THIS REPORT CONTAINS ASSESSMENTS OF COMMODITY AND TRADE ISSUES MADE BY USDA STAFF AND NOT NECESSARILY STATEMENTS OF OFFICIAL U.S. GOVERNMENT POLICY Required Report - public distribution Date: 12/16/2011 GAIN Report Number: GR1115 Greece Retail Foods 2011 Approved By: Jim Dever Prepared By: Ornella Bettini Report Highlights: Food and beverage is the most dynamic and high growth sector in Greek manufacturing. The local food and drink industry is one of the main contributors to the country‟s Gross Domestic Product (GDP) and ─despite the crisis─ is maintaining its strength. Supermarkets and cash and carry stores account for 90 percent of the total turnover of the foodstuffs sector in Greece, while grocery shops, mini markets, and small self-service stores take the remaining 10 percent. Post: Rome SECTION I. MARKET SUMMARY SECTION II. ROAD MAP FOR MARKET ENTRY SECTION III. COMPETITION SECTION IV. BEST PRODUCT PROSPECTS SECTION V. POST CONTACT AND FURTHER INFORMATION SECTION I. MARKET SUMMARY Greek Economy Overview With a population of approximately 11 million, and a Gross Domestic Product (GDP) of about $305 billion, Greece is a relatively small country. Greece adopted the Euro as its new common currency in January 2002. Greece has a capitalist economy with the public sector accounting for about 40 percent of GDP and with per capita GDP about two-thirds that of the leading euro-zone economies. The Greek economy grew by nearly 4 percent per year between 2003 and 2007, due partly to infrastructural spending related to the 2004 Athens Olympic Games, and in part to an increased availability of credit, which has sustained record levels of consumer spending. However, the economy went into recession in 2009 because of the world financial crisis, tightening credit conditions and Athens' failure to address a growing budget deficit triggered by falling state revenues and increased government expenditures. The economy contracted by 2 percent in 2009 and 4.8 percent in 2010. Greece violated the EU's Growth and Stability Pact budget deficit criterion of no more than 3 percent of GDP from 2001 to 2006, but finally met that criterion in 2007-08, before exceeding it again in 2009, with the deficit reaching 15.4 percent of GDP and 10.6 percent in 2010. In response to Greece's fiscal crisis, the government passed two austerity programs designed to cut the budget deficit to 7.6 percent of GDP by the end of 2011. These included a hike in the top rate of the VAT, an increase in excise taxes and a steep cut in the pay of civil servants. Pension reforms also included a limit on early retirement, an increase in the retirement age to 65 for both men and women and an index linking benefits to prices. By May 2011, it appeared highly likely that the original deficit target of 7.6 percent in 2011 would not be met. In an effort to plug a newly emerging deficit shortfall of €2 billion, the government agreed in September 2011 to levy an emergency tax on private property in 2011 and 2012. To appease its creditors, the government prepared a new economic-recovery program, including asset sales and spending cuts of €76 billion. In the evening of Tuesday, 6 December, Greece issued austerity measure for 2012 in order to display the government's commitment to meet its public spending with regard to its foreign creditors, the European Union (EU) and the International Monetary Fund (IMF). The 2012 budget foresees a fourth year of recession with the economy contracting by 2.8 percent. It also projects a primary surplus of 1 percent of gross domestic product (excluding interest payment on debt). The 2012 budget will cut wages, increase taxes, and lay off thousands of civil servants and is expected to reduce public deficit to 9 percent of GDP in 2011. The new coalition government set up on 11 November by Lucas Papademos will pledge to introduce the second Greek bailout (decided upon in October 2011), which will provide the country with a second loan of some €130 billion by 2014. Greece‟s long-term goal is to cut the government deficit to less than 3 percent of GDP by 2014 and bring it down to 1 percent by the end of 2015. Structure of the Economy Greece has a predominately service economy, which accounts for over 78 percent of GDP. Tourism provides 15 percent of GDP. Immigrants make up nearly one-fifth of the work force, mainly in agricultural and unskilled jobs. Almost 9 percent of the world‟s commercial shipping is Greek-owned, making the Greek commercial fleet the largest in the world. Other important sectors include food processing, tobacco, textiles, chemicals (including refineries), pharmaceuticals, cement, glass, telecommunication, and transport equipment. Agricultural output has steadily decreased in importance over the last decade, accounting now for only 5 percent of total GDP compared to a 17 percent in the early 1990‟s. The Retail Food Sector Food and beverage is the most dynamic and high growth sector in Greek manufacturing. Twenty-five percent of the most profitable Greek companies are food and beverage companies. The local food and drink industry is one of the main contributors to the country‟s GNP and ─despite the crisis─ is maintaining its strength. Greek-based companies have developed an extensive import-export network that covers Southeast Europe and the Middle East. Multinationals such as Nestle, Cola-Cola, Pillsbury, and Barilla manufacture in Greece and supply both the domestic and emerging regional markets. Another factor for the growth of the food sector is the rapid development of the fast food industry through franchise chains. Unlike in the past when fast food shops were individual operations, now the sector has become an organized industry, which means large procurements and high turnovers. Supermarkets and cash and carry stores account for 90 percent of the total turnover of the foodstuffs sector in Greece, while grocery shops, mini markets, and small self-service stores take the remaining 10 percent. The market share and turnover of the smaller shops have been constantly declining in recent years, because of the rapid expansion and increase in the number of outlets of the s/m chains. The Greek food retail market is indeed showing signs of increasing saturation and consolidation. Larger multinational players are gradually squeezing small domestic producers out, although the country's geography ─with its numerous populated islands─ is beneficial to small local shops and businesses. It is important to note that, with the exception of cities of over 100,000 inhabitants, Greek law imposes a maximum size on retail developments according to local municipal population figures. The Greek retail food industry is focused on major retail chains in urban areas, with the Attica region dominating with around 55 percent of national sales. A larger number of dual-income families and an increase in one- member and single-parent households have resulted in increased demand for consumer-ready products ─a trend that has benefited the sector across all store formats. However, hypermarket development in Greece remains restricted to specific areas, limited by the vast rural, island areas, and the lack of large cities in the country. Supermarkets must continually develop new strategies in order to cope with increasing competition. Several operators have opened special departments selling mobile phones and electrical equipment. (i.e., Carrefour Marinopoulos has entered the travel and leisure market with the opening of in-store travel agency, Carrefour Travel). Services that supermarkets provide include: - Home Delivery: Orders are now received through telephone, fax, and Internet. - Establishment of Cash and Carries: More than half of cash and carries established in the last two years belong to supermarket chains. - Sale of „new‟ products: Big supermarkets have opened special departments with "shop-in-shop" arrangements selling mobile phones, electronic, and electrical equipment. - Development of ready-meals department: These departments have been expanded in many supermarkets with a variety of meals offered. - Entrance into the travel and leisure market: Carrefour Marinopoulos has entered the travel and leisure market with the opening of in-store travel agency, Carrefour Travel. Private label Consumer loyalty to well-known brands has weakened, owing partly to the economic downturn and partly to the increased availability of private label products. The introduction of own label products has been a relatively recent development in Greece, and during the last few years it has become an important element of the retail market, although still not as significant as in other European markets. Own label products are currently estimated to account for approximately 20 percent of the sector‟s turnover. The practice was developed mainly by the major s/m as a solution to the rapid decline of their profit margins that reached a level of 1.5 percent, and did not allow for further discounts. The opening and growth of Dia and Lidl also contributed much to the development of those products. The German chain Aldi made a dynamic entry initially in Northern Greece. Table 1: Grocery Retailers Company Shares (% Value 2006-2010) Grocery Retailers 2006 2007 2008 2009 2010 Carrefour-Marinopoulos S.A. 7.1 7.5 7.8 7.8 9.2 Alfa-Beta Vassilopoulos S.A. 3.6 4.0 4.7 5.2 5.5 Sklavenitis, J & S, S.A. 3.4 3.5 4.1 4.3 4.6 Lidl Hellas & Co EE 3.7 4.0 4.0 3.9 4.3 Veropoulos Bros S.A. 2.5 2.7 2.8 2.9 3.0 Diamantis Masoutis S.A. 1.9 1.9 2.0 2.1 2.2 Atlantic S.A. 1.4 1.4 1.3 1.3 1.1 Metro S.A. 0.9 1.0 1.1 1.1 1.1 Chalkiadakis S.A. 0.4 0.5 0.5 0.5 0.5 Aldi Hellas E.E. - - 0.1 0.4 0.5 Bazaar S.A. 0.3 0.3 0.3 0.4 0.4 OK Anytime Market S.A. 0.1 0.1 0.2 0.2 0.2 Ola Stores S.A. 0.2 0.1 0.1 0.1 0.1 Coffee Connection S.A. 0.1 0.1 0.0 0.0 0.0 EKO S.A. 0.0 0.0 0.0 0.0 0.0 Motor Oil Hellas S.A. - - - 0.0 0.0 Dia Hellas S.A. 1.7 1.6 1.6 1.5 - Shell Co (Hellas) Ltd. 0.0 0.0 0.0 - - Plus Hellas E.P.E & Sia E.E. 0.3 0.2 - - - Trofino S.A. 0.1 - - - - Others 72.4 71.0 67.1 68.2 Total 100.0 100.0 100.0 100.0 100.0 Source: Euromonitor International Consumer trends The economic crisis in Greece is hitting consumer spending. With rising unemployment rates ─which currently stand at about 16 percent─ and price rises after two VAT increases last year, the spending power of Greek consumers has been reduced significantly. The retail food market has dropped in sales volume by 17.7 percent since 2010. Retail food stores have seen a total drop in sales of up to 3.5 percent by value in the first four months of 2011, on top of the 1.6 percent fall registered in 2010. At the same time, Greek consumers are avoiding impulse purchases, with nine out of 10 shoppers using a grocery list, and three out of 10 not buying anything that is not on that list. Consumers buy the essential items while taking advantage of any promotional offerings. There has been an increase in on-line shopping and a big turn towards private-label goods that combine product quality with the lowest prices. Table 2: Sales in Grocery Retailing by Category (EUR mln) Grocery Retailing 2005 2006 2007 2008 2009 2010 Discounters 1,237 1,426 1,518 1,524 1,545 1,550 Food/Drink/Tobacco Specialists 4,164 4,352 4,516 4,567 4,637 4,433 Hypermarkets 793 820 855 873 849 794 Small Grocery Retailers 2,569 2,591 2,602 2,529 2,518 2,374 - Convenience Stores 122 148 177 211 212 201 - Forecourt Retailers 13 15 19 20 20 19 - Independent Small Grocers 2,433 2,427 2,406 2,299 2,286 2,154 Supermarkets 8,665 9,531 9,914 10,164 9,843 9,412 Other Grocery Retailers 5,742 6,141 6,700 6,990 7,088 6,770 Grocery Retailers 23,171 24,861 26,105 26,646 26,481 25,333 Source: Euromonitor International Table 3: Sales in Grocery Retailing by Category (% Value Growth) Grocery Retailing 2009/10 2005-10 CAGR 2005/10 TOTAL Discounters 0.3 4.6 25.4 Food/Drink/Tobacco Specialists -4.4 1.3 6.4 Hypermarkets -6.5 0.0 0.2 Small Grocery Retailers -5.7 -1.6 -7.6 - Convenience Stores -5.3 10.4 64.4 - Forecourt Retailers -6.5 7.2 41.3 - Independent Small Grocers -5.8 -2.4 -11.5 Supermarkets -4.4 1.7 8.6 Other Grocery Retailers -4.5 3.3 17.9 Grocery Retailers -4.3 1.8 9.3 Source: Euromonitor International Advantages and Challenges for U.S. Exporters in Greece Advantages Challenges Modern mass grocery retail outlets are Geographical challenges, including a large rural and island- increasing their market share, which means based population, will continue to hamper the development of that customers have access to a wider product larger retail formats that can stock wider varieties of food range. products. SEC Tourism provides a seasonal boost to retail and Social disturbances have damaged Greece's reputation as a T food and drink sales. tourist destination and have hit consumer confidence. ION Greek importers favor U.S. products because Average tariff levels remain high, increasing products‟ price. II. ROAD of good quality and wider variety. GM labeling requirements, on the other hand, result in MAP consumer concern. Greek food industry relies on imported The Greek Ministry of Agriculture is dominated by anti-import FOR MA ingredients, many from the U.S. thinking. Frequently, GOG impose non-tariff barriers to RK prevent imports of Ag Products in support of domestic ET production. ENTR Y A. Super Stores, Supermarkets, Hypermarkets, Club, and Warehouse Outlets Entry Strategy Eighty per cent of Greece‟s import trade is handled through sales agents or distributors. Distributors operate on wholesale (and in some cases, retail) basis with exclusive sales rights for certain districts or for the entire country. As a member of the EU, the Common Agricultural Policy (CAP) governs Greece‟s agricultural sector. Similarly, Greece employs the same tariffs and border measures as the other EU member states. Products imported into Greece must meet all Greek and EU food safety and quality standards, as well as labeling and packaging regulations. It is important to work with experienced importers, and/or have an agent to work with Greek regulatory authorities to ensure the acceptability of specific products. Personal relationships and language ability are of value when conducting business transactions. It is also advisable for the agent to contact health authorities at the port of entry as interpretation of health directives may vary from port to port. For more information on Product Trade Restrictions, Food Standards and Regulations, please refer to Post‟s FAIRS GAIN Report GR1107. Market Structure U.S. Exporter Importer Agent Distributor  Food products are usually imported in Greece by an importer or agent, who may also be a wholesaler and/or distributor. The importer is responsible for the delivery of products to their distribution center.  Supermarkets act as importers too.  The agents usually undertake promotional campaigns for the products they import.  Most of the distributors have nationwide distribution channels. B. Convenience Stores, GAS Marts, Kiosks, and Traditional Markets “Mom and POP” Entry Strategy Convenience and other small stores that cater to every day needs exist throughout the neighborhoods of Athens and its suburbs. These are beverage shops, mini markets, and kiosks ─most of which have grown into small general stores. They cater to the emergency needs of area inhabitants for products of daily consumption, particularly when big stores are closed, or when it is impractical to pay a visit to the supermarket. These shops can be called "small points of sale" and constitute an integral traditional part of the Greek market. Market Structure Importer U.S. Agent Wholesaler Convenience Exporter Distributor Store  Convenience stores usually sell dairy products, sodas, beverages, dry grocery products, and a limited range of non-food products.  Gas station mini markets sell newspapers and magazines, tobacco, snacks, dairy products, ice cream, and some dry grocery items.  Kiosks sell tobacco, newspapers, snacks, and ice cream. Retail Definition Hypermarket: is a very large establishment engaged in retailing various types of food and non-food necessities within a structure of 2,500 to 10,000 square meters of space. Supermarket: is a medium to large establishment engaged in retailing mainly food items within a structure of 400 to 2,500 square meters of space. A supermarket can also offer some added-value services, such as dry cleaning or in-store ATMs, etc. Discount store: is an establishment mainly engaged in retailing private and unbranded labels at a discount price, within a structure that can range from 300 to 1,000 square meters of space. Convenience store: is a small retail store that is open long hours and that typically sells a limited variety of food and pharmaceutical items. Traditional Mom + Pop: are privately owned small establishments engaged in retailing food and some non-food necessities within a structure of less than 100 square meters of space. SECTION III. COMPETITION Greece‟s main competitor is the European Union. Netherlands, Germany, France, and Italy are the leading country suppliers in the food and agricultural trade. The main importers of Greece‟s goods are Italy, Germany, Turkey, Bulgaria, and United Kingdom. Greek primary agricultural imports include cheese, beef, wheat, pork, and sugar. Olives dominate Greece's food exports, followed by canned peaches, cotton, olive oil, and cheese. In 2010, tree nuts and soybeans were the leading U.S. agricultural exports to Greece, while processed fruits and vegetables, cheeses and olives were the leading Greek agricultural exports to the United States. Major processed 50.0 0.0 food products exported include processed fish (frozen), prepared or preserved peaches, prepared and preserved vegetables, cheese and dairy products (mainly yogurt and the worldwide famous “feta”), olives, oil, and wine. -50.0 Bilateral Ag Trade 2010 U.S. Ag Exports to Greece $140 M U.S. Ag Imports from Greece $ 280 M - Tree Nuts: $32 million - Canned Olives: $88 million - Tobacco: $22 million - Cheese: $20 million - Soybeans: $20 million -1 0 0 - C.ann0ed Peaches: $20 million The United States exports both Bulk and Consumer products to Greece. Greece exports mainly Consumer products to the United States. U.S. Ag Trade Balance with Greece: -150.0 -200.0 -250.0 U.S. Imports of Agriculture, Fish, and Forestry products from Greece FY 2005-2011 (In Thousands of Dollars) Product 2005 2006 2007 2008 2009 2010 2011 %Chg. Processed Fruit 96,948 87,159 126,985 114,159 100,860 125,693 143,811 14.41 and Vegetables Seafood Products 5,834 7,572 9,290 12,635 14,108 16,656 24,691 48.24 Cheese 15,710 15,501 17,873 18,814 20,500 20,273 23,198 14.43 Millio n $ Vegetable Oil 14,912 21,377 22,128 22,184 19,738 17,628 17,623 -0.03 Wine and Beer 9,428 9,337 10,228 10,086 9,995 9,956 11,056 11.0 Snack Foods 5,225 6,524 17,526 21,746 8,432 4,579 5,847 27.71 Hides and Skins 31 0 1 92 132 4,129 4,928 19.3 Tobacco 42,735 40,014 30,349 29,374 22,717 6,775 4,041 -40.3 Roasted and 1,338 1,562 1,805 1,691 2,234 2,417 2,338 -3.26 Instant Coffee Other Dairy 7,847 13,969 26,693 26,542 887 1,468 1,544 5.17 Products Ag, Fish and 209,134 212,039 272,388 267,337 206,287 216,693 248,981 14.90 Forest Products Source: BICO U.S. Exports of Agriculture, Fish, and Forestry products to Greece FY 2005-2011 (In Thousands of Dollars) Product 2005 2006 2007 2008 2009 2010 2011 %Chg. Tree Nuts 62,099 60,939 47,268 61,292 36,446 36,384 25,415 -30.15 Soybeans 11,036 14 4,519 9,661 14,134 8,406 21,078 150.73 Hides and Skins 5,908 4,874 9,511 8,575 2,960 8,742 13,550 55.00 Tobacco 28,334 20,226 30,653 23,157 17,278 21,658 12,318 -43.19 Fish Products 3,302 4,739 6,961 7,582 8,739 5,229 6,132 17.28 Processed Fruit 2,454 1,726 3,192 3,501 3,752 3,788 4,851 28.06 and Vegetables Hardwood 12,428 13,288 12,971 15,279 8,670 9,559 4,737 -50.45 Snack Foods 1,859 2,737 3,036 3,464 2,670 3,069 3,495 13.87 Pulses 2,018 1,818 1,201 1,875 1,910 1,242 3,122 151.26 Poultry Meat 13,058 5,977 7,788 9,917 9,523 6,121 2,795 -54.33 Ag, Fish and 172,946 145,657 157,030 176,329 146,137 128,774 121,718 -5.48 Forest Products Source: BICO SECTION IV. BEST PRODUCT PROSPECTS A. U.S. products in the Greek market that have good sales potential - Frozen food - Frozen and salted fish - Tree nuts - Pulses B. Products not present in significant quantities but which have good sales potential: - Meat - Wine - Beer - Juices and soft drinks - Organic foods - Dairy products - Chocolate, ice cream, and confectionary - Food ingredients - Snack foods - Readymade meals C. Products not present because they face significant trade barriers: - Turkey and other poultry products - Beef meat and products - Processed food products containing biotech ingredients - Low volume high value food ingredients - Corn oil - U.S. milling wheat SECTION V. POST CONTACT AND FURTHER INFORMATION USDA FAS Contacts in Rome, Italy American Embassy Foreign Agricultural Service Via Vittorio Veneto 119/A 00187 Rome Italy Tel: +011 39 06 4674 2307 Fax: +011 39 06 4788 7008 E-mail: Webpage: Counselor for Agricultural Affairs Jim Dever Agricultural Assistant Ornella Bettini Key Greek Government Agencies and Associations Ministry of Rural Development and Food Directorate of Plant Production Phytosanitary and Plant Protection Division 150, Sygrou Avenue 17671 Athens-Kallithea Greece Phone: +30 210 9287232; +30 210 9287233 Fax: +30.210.9287234 E-mail:; Greek Ministry of Economy and Finance General Secretary of IT-Systems Section of Customs 1, Chandri Street GR 18346 Athens Greece Tel: +30 210 480 2400 Fax: +30 210 480 2400 E-mail:, Website: Hellenic Food Safety Authority (EFET) Central Division 124, Avenue and 2 Iatridou 11526 Ambelokipi PC Athens Greece Tel: +30 210 6971 500 Fax: +30 210 6971 501 E-mail: Website: General Chemical State Laboratory Directorate of Foods 16, A. Tsoha Str, GR 11521 Athens Greece Tel.: +30 210 6479 251 Fax: +30 210 6467 725 Email: Website: General Customs and Excise Department 10, Kar. Serbias GR-10184 Athens Greece Tel: +30 210 3375 000; 210 3375 714; 210 3375 715 Fax: +30 210 3375 034 E-mail: Website: Payment and Control Agency for Guidance and Guarantee Community Aid (OPEKEPE) 241, Acharnon GR-10446 Athens Greece Tel: +30 210 212 49 03 Fax: +30 867 0503 Website: Hellenic Export Promotion Organization (HEPO) 86-88, Marinou Antypa 163 46 Hellioupolis Athens Greece Tel.: +30 210 9982100 Fax: +30 210 9969100 Website: E-mail: Pan-Hellenic Confederation of Unions of Agriculture Cooperatives (PASEGES) 26, Arkadias 11526, Athens Greece Tel: +30 2107499425 – 0030 2107499445 Fax: +30 2107779313 E-mail: ; Website: Hellenic Association of Frozen Food 226, Pireos Str. 17778 Tavros, Athens Greece Tel. +30 210 3423 287 Fax: +30 210 3452 098 E-mail: SESME – Supermarket Association 7 Andrianou Str. 15451 Neo Psychico, Athens Greece Tel. +30 210 6756 618 Fax: +30210 67 56 389 E-mail: Trade Events in 2011 IFDTEX 2011 24th International Food, Drink, and Technology Exhibition Date: February 11-14, 2011 The International Food and Drinks Exhibition is the leading part of this technology forum. It showcases all kinds of food processing and packaging machines, materials, systems, and products under one roof. This is a unique opportunity to meet senior buyers and decision makers from all facets of the user industry. Venue: Metropolitan Expo, Athens Organizer: Mack Brooks Hellas A.E. Tel.: + (30)-(210)-6564411 Fax: + (30)-(210)-6564410 E-mail: Website: ZOOTECHNIA 2011 7th International Fair for Livestock and Poultry Date: February 3-6, 2011 ZOOTECHNIA is the only specialized exhibition concerning the breeding, meat, and dairy animal farming sectors in Greece and the Balkans. It opens its gates every two years at the Thessaloniki International Exhibition Centre and presents developments in the animal husbandry-aviculture sector. Venue: International Exhibition Center of Thessaloniki Organizer: HELEXPO Tel. :+( 30)-(2310)-291101 Fax: + (30)-(2310)-291551 E-mail: Website: ARTOZA 6th International Exhibition for Bakery – Confectionery – Raw Materials – Equipment – Products Date: 26 February - 1 March 2011 Venue: Athens Metropolitan Expo Organization: Forum Ltd. Tel: + (30)-(210)-5242100 Fax: + (30)-(210)-5246581 Email: Website: 11th Thessaloniki International Wine Competition Date: March 8-10, 2011 The only International Wine Competition held in Greece. Every March, the O.I.V. (International Organization of Vine and Wine) organizes the competition, where Greek and foreign wine tasters (enologists, sommeliers, and journalists) taste wines from Greece and abroad for three days. The public has the opportunity to taste the award- winning wines at a wine tasting event that is held every year after the end of the competition while winners receive the awards at an official awards ceremony. Venue: Thessaloniki International Exhibition Centre Organizer: Wine Producers Association of the Northern Greece Vineyard - HELEXPO Tel.: + (30)-(2310)-281617; + (30)-(2310)-281632 Fax: + (30)-(2310)-281619 Ε-mail: Website: BIOLOGICA Fourth Exhibition of Organic Products Date: March 11-14, 2011 BIOLOGICA is a fair dedicated exclusively to organic products. Visitors will have the opportunity to directly contact producers and learn about methods of cultivation and production of the products. Venue: Thessaloniki International Exhibition Centre Organizer: HELEXPO Tel.: + (30)-(2310)-291201 Fax: + (30)-(2310)-291658 Email: Website: DETROP 21st International Exhibition of Food, Beverages,Machinery, Equipment Date: March 11-14, 2011 DETROP is the first quality and food and beverages show in Thessaloniki. DETROP is exclusively dedicated to the suppliers, distributors, manufacturers, retailers, and small-scale producers of food and beverage products to meet the needs of the rising demands of the food service and hospitality industry. Venue: Thessaloniki International Exhibition Centre, Thessaloniki, Greece Organizer: HELEXPO Tel.: + (30)-(2310)-291201 Fax: + (30)-(2310)-291658 Email: OENOS Third International Wine Fair Date: March 11-14, 2011 Oenos is an international wine fair that offers a wide range of products from the Agriculture and Wine Industry. Venue: Thessaloniki International Exhibition Centre Organizer: HELEXPO Tel.: + (30)-(2310)-291201 Fax: + (30)-(2310)-291658 Email: Website: ELEOTECHNIA 2011 Mediterranean Exhibition for Olive and Olive Oil Date: April 01-03, 2011 ELEOTECHNIA is an Olive oil and edible olives exhibition. ELEOTECHNIA is organized under the auspices of agencies and vocational organizations, in collaboration with International Organizations, the participation of foreign organizations and important Mass Media as media partners or sponsors. Venue: Expo Athens Exhibition Centre Organizer: COMPASSexpo Ltd. Tel.: + (30)-(210)-756 8888 Fax: + (30)-(210)-756 8889 E-mail:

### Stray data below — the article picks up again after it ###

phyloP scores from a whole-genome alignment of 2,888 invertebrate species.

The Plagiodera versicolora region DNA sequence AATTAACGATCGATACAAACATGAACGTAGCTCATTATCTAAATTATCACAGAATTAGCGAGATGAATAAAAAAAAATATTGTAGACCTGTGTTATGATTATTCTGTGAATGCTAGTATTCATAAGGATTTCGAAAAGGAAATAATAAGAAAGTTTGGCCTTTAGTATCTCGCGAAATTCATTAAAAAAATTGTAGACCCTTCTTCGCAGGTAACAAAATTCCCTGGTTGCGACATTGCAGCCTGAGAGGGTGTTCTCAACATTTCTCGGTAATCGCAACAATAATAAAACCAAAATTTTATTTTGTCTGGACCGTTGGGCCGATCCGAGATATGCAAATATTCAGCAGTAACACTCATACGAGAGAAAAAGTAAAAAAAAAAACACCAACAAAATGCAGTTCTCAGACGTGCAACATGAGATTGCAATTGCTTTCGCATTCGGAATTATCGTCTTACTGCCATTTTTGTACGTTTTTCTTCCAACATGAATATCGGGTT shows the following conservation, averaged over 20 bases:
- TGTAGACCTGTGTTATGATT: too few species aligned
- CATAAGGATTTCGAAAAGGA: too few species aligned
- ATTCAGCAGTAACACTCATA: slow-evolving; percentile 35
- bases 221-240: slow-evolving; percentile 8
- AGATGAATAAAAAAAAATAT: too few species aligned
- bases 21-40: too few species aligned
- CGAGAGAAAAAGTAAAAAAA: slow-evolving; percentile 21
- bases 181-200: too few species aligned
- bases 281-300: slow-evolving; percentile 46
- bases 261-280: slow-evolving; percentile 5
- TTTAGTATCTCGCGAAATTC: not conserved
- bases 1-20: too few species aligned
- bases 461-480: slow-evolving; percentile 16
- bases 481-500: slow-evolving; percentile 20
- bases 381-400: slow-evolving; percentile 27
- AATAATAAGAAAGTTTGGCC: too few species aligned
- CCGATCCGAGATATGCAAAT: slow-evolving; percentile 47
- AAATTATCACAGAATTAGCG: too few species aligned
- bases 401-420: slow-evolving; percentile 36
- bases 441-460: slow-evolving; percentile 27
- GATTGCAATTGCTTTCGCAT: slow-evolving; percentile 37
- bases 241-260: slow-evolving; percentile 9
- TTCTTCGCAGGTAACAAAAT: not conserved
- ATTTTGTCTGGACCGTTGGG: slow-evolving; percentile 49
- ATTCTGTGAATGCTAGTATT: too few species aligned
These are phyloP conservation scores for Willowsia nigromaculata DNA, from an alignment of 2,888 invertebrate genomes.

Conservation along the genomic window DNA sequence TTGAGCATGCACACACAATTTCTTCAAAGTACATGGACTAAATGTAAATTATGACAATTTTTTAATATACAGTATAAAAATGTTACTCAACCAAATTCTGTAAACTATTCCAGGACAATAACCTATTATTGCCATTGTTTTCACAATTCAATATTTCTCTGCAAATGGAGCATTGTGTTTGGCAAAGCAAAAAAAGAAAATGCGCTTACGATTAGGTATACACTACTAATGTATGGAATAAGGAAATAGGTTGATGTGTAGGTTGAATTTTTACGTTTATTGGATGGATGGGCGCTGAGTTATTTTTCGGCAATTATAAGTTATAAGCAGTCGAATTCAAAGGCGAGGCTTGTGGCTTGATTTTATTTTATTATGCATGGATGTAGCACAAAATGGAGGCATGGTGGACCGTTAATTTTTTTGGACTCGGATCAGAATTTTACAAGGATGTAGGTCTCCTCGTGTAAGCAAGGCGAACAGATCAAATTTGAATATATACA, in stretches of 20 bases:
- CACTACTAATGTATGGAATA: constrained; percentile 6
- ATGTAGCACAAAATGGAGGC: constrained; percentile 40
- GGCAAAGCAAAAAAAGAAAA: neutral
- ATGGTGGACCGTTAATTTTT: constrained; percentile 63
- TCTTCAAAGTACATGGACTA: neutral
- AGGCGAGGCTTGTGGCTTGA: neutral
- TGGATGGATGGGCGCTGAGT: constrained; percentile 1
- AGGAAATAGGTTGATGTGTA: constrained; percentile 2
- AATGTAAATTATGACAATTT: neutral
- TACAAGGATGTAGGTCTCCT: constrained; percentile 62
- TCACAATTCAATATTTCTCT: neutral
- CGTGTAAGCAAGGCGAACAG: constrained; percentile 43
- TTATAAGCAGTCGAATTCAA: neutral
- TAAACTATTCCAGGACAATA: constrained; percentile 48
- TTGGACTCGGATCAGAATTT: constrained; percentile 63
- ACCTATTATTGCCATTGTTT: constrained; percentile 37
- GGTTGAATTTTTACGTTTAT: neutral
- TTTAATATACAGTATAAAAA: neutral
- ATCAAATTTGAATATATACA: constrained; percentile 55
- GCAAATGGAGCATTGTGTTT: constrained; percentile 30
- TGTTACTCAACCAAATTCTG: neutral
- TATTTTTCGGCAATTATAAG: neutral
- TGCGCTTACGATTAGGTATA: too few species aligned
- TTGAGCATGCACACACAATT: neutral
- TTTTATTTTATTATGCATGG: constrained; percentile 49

Posted: 24 January 2012